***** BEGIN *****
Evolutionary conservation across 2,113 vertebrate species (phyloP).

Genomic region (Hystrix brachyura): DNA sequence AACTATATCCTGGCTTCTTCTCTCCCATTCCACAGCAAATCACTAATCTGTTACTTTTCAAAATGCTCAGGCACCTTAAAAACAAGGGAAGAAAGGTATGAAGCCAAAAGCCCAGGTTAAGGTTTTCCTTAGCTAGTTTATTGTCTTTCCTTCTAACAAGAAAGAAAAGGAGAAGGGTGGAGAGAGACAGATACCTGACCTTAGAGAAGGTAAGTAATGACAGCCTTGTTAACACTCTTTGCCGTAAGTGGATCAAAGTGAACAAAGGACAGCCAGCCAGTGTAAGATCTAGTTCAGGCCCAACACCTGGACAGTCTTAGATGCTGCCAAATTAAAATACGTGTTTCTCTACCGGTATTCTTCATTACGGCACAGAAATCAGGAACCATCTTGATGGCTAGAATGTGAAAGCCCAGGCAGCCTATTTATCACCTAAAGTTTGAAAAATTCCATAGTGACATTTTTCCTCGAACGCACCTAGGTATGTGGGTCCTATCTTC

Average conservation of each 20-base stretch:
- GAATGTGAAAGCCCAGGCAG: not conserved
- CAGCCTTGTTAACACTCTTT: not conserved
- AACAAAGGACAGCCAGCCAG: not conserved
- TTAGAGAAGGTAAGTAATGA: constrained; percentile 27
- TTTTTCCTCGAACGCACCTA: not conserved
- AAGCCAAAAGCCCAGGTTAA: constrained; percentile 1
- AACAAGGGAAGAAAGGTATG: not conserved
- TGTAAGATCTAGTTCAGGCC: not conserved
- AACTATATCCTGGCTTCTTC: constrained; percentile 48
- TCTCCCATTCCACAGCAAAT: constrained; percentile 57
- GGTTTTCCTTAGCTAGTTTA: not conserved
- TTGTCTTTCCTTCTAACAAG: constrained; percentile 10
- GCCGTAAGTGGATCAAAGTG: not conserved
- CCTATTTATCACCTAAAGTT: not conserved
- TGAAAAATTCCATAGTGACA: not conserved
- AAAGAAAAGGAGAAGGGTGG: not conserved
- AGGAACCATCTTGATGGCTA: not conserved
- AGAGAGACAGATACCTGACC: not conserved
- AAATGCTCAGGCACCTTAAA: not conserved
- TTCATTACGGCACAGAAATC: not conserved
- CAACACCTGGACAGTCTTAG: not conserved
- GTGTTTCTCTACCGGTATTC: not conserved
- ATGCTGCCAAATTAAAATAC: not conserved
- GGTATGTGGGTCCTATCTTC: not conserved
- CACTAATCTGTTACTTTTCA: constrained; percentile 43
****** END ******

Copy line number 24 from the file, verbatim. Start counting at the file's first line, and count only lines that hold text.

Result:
- CAACACCTGGACAGTCTTAG: not conserved